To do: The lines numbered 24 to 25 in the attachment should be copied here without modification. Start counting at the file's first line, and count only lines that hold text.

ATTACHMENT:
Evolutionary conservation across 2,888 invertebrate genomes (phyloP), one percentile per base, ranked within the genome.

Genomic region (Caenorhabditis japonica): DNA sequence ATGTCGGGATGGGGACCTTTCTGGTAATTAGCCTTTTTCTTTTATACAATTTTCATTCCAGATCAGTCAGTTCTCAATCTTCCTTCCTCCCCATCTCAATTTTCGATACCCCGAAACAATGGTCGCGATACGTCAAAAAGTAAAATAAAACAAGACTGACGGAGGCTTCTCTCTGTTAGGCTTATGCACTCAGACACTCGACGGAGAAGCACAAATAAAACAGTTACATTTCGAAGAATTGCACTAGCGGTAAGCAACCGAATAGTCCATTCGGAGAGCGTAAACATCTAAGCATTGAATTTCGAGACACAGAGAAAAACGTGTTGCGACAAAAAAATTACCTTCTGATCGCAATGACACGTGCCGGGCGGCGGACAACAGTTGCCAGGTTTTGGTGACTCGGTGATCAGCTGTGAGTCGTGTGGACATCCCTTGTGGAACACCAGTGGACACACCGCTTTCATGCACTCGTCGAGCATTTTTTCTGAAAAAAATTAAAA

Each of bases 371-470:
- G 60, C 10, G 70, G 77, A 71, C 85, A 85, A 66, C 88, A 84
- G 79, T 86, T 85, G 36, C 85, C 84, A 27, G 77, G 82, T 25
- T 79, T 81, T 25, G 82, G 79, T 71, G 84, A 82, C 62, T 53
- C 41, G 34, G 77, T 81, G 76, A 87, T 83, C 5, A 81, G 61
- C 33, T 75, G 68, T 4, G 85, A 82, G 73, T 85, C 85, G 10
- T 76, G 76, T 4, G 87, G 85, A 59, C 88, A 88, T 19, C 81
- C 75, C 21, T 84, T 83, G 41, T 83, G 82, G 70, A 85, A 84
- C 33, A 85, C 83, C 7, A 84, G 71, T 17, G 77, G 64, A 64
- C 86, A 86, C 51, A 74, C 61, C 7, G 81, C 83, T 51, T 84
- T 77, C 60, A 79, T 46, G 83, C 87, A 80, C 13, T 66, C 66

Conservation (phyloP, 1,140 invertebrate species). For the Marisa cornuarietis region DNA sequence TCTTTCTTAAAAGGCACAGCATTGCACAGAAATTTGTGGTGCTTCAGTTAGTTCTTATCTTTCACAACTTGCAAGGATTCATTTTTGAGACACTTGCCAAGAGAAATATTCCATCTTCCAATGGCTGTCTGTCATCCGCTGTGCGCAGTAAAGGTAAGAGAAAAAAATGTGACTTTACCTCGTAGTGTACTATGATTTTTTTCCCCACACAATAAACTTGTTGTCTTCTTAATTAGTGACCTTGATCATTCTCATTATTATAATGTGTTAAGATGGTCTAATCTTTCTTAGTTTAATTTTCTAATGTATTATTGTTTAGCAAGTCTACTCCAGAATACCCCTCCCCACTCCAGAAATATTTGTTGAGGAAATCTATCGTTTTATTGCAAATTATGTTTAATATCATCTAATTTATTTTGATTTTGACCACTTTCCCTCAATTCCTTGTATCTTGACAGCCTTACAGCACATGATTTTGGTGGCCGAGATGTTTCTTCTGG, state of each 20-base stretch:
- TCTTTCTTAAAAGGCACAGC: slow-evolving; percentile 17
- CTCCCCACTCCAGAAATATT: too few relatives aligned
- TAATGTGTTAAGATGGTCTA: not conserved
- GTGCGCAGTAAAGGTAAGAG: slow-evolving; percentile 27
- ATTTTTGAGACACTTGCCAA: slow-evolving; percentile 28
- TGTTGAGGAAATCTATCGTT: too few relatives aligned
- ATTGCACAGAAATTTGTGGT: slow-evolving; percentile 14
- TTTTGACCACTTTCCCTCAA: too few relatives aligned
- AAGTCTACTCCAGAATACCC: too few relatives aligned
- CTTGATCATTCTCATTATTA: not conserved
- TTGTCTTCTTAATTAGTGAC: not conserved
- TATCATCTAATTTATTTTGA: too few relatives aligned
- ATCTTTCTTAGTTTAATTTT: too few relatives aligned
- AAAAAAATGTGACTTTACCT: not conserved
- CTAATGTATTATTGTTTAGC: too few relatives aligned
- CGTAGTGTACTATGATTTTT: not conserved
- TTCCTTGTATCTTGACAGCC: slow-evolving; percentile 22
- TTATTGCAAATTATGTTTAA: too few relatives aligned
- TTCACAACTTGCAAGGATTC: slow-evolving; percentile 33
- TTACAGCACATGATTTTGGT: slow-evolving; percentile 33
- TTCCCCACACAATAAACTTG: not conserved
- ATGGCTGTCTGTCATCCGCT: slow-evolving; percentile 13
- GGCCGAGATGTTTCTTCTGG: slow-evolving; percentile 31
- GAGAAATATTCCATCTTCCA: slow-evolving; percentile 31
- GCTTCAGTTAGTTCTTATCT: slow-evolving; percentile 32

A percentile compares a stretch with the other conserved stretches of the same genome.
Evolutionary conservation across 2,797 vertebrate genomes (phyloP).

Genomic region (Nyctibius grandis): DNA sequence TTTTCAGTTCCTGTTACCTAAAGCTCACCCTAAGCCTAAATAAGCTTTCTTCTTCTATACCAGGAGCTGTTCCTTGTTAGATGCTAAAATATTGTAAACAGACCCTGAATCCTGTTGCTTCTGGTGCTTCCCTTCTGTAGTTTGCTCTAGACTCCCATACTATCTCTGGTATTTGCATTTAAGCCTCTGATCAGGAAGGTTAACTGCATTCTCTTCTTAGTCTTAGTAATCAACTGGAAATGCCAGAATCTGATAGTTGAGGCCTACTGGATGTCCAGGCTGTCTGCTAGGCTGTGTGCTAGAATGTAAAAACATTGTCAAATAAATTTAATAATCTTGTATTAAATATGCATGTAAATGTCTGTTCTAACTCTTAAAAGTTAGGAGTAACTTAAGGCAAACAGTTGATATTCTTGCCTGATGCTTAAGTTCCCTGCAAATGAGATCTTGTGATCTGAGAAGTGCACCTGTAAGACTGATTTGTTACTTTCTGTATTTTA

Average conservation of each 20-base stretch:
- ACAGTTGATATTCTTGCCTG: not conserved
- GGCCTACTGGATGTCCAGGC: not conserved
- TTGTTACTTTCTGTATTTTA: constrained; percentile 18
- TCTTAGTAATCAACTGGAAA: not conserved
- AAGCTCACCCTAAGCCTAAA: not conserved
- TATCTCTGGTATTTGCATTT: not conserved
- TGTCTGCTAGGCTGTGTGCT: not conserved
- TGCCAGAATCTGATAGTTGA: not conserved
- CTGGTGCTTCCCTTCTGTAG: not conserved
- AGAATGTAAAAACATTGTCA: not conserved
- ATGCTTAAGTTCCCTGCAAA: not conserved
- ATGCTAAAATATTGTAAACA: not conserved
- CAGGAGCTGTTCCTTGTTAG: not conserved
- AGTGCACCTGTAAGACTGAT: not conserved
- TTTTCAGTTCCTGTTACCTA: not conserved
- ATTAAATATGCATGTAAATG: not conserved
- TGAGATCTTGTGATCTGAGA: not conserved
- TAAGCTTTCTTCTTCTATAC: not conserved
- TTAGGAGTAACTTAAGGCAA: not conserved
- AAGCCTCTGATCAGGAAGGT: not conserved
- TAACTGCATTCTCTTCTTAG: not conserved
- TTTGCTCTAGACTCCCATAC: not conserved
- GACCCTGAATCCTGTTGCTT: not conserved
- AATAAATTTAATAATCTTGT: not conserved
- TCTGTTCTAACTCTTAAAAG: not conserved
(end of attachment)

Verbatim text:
- CTTGATCATTCTCATTATTA: not conserved
- TTGTCTTCTTAATTAGTGAC: not conserved